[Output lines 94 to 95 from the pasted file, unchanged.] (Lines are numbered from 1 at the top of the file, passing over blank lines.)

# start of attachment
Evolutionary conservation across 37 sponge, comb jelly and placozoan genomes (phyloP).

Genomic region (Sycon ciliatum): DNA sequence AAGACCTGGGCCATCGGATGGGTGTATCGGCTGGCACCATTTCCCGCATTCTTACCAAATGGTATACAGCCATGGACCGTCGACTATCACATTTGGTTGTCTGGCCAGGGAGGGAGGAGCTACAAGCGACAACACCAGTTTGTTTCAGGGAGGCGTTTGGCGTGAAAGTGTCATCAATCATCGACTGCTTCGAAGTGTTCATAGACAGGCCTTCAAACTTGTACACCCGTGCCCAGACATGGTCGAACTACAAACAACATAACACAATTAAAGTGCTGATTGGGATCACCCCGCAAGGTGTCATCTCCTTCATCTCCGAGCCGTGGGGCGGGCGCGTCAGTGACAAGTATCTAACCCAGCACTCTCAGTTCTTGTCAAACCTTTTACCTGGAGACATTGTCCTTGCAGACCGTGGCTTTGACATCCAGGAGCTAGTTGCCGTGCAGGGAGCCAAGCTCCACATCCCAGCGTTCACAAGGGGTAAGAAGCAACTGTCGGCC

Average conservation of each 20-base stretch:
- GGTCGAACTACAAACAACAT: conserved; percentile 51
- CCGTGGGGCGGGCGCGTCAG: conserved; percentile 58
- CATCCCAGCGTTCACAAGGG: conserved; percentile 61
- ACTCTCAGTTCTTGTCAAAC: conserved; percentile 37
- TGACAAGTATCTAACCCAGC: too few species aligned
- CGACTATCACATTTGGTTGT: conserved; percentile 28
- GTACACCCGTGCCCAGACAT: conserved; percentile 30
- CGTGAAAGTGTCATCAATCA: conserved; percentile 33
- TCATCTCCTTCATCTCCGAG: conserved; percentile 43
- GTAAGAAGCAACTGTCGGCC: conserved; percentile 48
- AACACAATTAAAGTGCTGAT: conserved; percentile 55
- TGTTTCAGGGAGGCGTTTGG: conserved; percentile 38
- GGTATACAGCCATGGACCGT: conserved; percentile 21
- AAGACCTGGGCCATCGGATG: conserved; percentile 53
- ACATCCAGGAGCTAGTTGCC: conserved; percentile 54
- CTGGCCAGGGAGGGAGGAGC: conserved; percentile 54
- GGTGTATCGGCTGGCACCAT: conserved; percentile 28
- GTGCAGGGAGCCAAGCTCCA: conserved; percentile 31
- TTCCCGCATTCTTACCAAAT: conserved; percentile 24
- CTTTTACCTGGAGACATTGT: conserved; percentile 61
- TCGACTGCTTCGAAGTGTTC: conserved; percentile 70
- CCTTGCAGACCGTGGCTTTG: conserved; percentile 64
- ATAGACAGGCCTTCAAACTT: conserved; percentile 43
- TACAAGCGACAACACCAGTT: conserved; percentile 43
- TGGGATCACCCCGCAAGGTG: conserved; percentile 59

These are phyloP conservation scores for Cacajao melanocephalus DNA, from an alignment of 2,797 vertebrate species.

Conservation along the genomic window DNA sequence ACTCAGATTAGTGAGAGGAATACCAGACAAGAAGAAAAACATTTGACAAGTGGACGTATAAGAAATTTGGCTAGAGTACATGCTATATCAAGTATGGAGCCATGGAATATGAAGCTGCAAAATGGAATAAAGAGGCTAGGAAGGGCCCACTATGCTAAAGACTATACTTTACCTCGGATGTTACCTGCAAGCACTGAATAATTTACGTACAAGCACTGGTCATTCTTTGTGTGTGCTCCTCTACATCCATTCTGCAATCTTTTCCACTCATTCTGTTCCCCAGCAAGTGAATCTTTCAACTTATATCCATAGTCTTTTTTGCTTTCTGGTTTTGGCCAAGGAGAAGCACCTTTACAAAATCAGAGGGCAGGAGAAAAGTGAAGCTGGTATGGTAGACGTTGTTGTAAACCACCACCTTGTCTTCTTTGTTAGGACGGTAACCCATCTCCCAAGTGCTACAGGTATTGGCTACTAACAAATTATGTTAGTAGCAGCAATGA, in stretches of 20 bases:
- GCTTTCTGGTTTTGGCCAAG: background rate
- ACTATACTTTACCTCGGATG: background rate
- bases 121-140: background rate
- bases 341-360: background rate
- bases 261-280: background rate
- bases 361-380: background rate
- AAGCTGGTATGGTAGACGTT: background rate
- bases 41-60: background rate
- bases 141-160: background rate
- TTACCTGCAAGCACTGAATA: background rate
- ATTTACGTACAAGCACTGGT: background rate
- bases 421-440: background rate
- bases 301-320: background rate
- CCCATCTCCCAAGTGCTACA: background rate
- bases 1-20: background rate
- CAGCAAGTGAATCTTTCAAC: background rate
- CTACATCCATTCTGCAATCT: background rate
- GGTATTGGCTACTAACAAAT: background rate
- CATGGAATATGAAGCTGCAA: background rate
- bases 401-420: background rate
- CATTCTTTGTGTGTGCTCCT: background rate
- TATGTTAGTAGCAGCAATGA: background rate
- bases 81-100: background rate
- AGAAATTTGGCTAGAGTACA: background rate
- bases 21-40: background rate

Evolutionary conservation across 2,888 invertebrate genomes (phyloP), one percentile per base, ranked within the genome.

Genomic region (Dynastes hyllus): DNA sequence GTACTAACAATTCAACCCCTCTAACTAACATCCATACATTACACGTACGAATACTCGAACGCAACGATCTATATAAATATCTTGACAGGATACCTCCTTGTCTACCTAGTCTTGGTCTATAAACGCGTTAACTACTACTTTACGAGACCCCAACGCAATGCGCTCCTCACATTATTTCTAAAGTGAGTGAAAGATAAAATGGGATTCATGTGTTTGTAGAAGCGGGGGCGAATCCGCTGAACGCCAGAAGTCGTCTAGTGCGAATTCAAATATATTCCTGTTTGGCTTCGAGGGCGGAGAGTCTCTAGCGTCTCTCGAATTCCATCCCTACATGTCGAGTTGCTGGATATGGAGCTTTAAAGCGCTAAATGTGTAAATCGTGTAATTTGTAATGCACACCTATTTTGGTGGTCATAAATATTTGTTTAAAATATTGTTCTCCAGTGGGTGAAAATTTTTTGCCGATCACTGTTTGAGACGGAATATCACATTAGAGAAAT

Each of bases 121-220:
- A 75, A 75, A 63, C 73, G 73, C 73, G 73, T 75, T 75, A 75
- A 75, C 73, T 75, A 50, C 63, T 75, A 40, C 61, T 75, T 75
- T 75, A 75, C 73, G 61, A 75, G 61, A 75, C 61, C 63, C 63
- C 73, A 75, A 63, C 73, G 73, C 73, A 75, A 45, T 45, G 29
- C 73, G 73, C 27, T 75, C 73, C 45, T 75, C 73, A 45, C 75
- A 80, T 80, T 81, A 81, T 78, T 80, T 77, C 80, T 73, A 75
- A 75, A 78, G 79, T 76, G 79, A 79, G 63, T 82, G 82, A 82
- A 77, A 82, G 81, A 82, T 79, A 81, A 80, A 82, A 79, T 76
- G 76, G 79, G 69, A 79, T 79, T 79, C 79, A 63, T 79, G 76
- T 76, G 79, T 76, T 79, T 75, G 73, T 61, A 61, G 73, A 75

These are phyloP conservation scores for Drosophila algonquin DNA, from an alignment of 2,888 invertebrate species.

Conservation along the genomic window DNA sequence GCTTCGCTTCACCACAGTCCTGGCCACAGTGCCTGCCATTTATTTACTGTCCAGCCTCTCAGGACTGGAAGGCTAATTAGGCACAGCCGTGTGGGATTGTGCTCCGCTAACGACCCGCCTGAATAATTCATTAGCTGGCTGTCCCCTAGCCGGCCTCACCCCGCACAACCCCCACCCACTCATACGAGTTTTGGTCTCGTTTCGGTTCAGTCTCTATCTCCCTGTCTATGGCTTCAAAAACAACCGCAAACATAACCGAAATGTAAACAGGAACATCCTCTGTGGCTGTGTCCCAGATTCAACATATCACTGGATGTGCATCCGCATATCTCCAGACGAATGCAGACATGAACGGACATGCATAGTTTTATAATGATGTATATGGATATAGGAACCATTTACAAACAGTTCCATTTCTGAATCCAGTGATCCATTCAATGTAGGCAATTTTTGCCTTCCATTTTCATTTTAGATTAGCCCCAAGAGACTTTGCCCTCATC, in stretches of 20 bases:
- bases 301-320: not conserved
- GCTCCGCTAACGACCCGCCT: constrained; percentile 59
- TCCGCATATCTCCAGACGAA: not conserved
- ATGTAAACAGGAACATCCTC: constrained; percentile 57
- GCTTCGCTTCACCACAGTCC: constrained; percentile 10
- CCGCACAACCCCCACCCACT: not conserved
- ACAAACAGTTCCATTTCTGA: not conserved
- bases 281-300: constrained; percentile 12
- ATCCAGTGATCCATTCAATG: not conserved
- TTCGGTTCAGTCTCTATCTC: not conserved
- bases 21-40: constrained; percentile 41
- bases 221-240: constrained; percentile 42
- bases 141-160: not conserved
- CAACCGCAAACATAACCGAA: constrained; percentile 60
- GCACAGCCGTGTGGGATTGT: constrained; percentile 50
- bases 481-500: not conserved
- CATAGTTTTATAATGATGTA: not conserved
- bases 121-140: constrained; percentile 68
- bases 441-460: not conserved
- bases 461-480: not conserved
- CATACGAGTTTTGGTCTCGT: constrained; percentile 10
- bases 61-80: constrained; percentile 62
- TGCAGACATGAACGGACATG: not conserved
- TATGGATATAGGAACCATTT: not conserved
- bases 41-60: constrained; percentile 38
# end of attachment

- TATGGATATAGGAACCATTT: not conserved
- bases 41-60: constrained; percentile 38